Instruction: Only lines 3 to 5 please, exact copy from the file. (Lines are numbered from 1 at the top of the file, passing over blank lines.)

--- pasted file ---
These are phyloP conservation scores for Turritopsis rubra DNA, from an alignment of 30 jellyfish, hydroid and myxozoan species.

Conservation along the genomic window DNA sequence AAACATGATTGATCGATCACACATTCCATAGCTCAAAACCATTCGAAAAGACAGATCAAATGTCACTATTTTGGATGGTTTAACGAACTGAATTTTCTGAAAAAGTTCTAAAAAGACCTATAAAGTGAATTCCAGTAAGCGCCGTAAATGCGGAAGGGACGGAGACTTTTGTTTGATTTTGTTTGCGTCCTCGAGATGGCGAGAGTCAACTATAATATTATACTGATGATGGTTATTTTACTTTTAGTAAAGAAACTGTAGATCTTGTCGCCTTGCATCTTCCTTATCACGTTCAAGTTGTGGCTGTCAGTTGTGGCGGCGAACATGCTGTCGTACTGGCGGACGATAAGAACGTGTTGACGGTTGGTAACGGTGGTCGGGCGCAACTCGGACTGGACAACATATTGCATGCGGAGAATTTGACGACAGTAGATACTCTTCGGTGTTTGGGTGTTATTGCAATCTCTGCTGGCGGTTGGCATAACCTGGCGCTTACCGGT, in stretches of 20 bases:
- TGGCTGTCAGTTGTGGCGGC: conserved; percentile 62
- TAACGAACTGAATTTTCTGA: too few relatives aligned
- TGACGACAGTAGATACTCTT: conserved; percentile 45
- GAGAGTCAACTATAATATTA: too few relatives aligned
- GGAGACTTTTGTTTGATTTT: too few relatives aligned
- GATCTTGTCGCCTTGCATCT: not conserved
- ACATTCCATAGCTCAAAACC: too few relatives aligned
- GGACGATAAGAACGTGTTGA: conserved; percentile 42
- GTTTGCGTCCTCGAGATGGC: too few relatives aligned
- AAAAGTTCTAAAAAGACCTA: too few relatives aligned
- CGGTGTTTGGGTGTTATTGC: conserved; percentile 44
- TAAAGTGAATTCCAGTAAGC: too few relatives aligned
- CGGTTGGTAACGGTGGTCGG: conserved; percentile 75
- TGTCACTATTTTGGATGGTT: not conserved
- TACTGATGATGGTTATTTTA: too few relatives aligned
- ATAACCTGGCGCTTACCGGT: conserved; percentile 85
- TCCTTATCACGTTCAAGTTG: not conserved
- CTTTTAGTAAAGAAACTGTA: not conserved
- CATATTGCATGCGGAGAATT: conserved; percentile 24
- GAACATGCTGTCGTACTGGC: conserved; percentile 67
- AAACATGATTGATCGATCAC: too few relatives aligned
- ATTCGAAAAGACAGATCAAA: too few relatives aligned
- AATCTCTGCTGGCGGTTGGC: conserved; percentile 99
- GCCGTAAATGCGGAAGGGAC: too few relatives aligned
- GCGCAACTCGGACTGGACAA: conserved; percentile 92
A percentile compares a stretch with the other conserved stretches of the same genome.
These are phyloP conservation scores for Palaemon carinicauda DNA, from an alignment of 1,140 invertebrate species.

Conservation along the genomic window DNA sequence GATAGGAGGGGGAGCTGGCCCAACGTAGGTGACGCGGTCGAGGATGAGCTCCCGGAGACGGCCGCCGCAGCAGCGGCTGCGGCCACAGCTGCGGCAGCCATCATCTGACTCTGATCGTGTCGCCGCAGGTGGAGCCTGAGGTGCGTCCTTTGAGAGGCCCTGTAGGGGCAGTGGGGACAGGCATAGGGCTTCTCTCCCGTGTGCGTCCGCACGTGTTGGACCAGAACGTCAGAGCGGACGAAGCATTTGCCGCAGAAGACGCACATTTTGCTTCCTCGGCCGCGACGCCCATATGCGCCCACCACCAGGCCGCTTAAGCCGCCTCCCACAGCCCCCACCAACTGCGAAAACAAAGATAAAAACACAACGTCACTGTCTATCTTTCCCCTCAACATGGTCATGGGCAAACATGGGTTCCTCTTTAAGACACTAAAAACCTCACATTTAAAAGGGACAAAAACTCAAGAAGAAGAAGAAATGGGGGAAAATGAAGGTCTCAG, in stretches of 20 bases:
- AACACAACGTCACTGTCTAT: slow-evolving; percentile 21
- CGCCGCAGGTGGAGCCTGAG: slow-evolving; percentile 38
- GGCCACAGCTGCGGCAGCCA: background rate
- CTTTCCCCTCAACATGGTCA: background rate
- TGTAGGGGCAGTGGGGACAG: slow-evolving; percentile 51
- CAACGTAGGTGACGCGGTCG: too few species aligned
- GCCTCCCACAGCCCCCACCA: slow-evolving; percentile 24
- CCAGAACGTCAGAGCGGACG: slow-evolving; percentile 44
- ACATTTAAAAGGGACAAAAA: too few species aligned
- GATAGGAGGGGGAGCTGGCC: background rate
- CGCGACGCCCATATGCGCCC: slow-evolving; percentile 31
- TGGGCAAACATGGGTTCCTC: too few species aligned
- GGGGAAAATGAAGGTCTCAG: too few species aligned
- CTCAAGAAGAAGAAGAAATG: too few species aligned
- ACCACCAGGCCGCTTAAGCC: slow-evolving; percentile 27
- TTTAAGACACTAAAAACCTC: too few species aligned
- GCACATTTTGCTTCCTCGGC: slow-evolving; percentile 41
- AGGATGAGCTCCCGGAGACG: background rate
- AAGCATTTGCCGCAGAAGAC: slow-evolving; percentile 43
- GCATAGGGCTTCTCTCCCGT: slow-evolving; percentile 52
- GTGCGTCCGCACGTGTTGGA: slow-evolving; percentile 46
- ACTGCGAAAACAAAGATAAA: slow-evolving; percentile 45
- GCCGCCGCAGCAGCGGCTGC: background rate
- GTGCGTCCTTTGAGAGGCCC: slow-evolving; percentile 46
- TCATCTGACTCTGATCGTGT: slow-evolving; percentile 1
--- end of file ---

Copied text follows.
- TGGCTGTCAGTTGTGGCGGC: conserved; percentile 62
- TAACGAACTGAATTTTCTGA: too few relatives aligned
- TGACGACAGTAGATACTCTT: conserved; percentile 45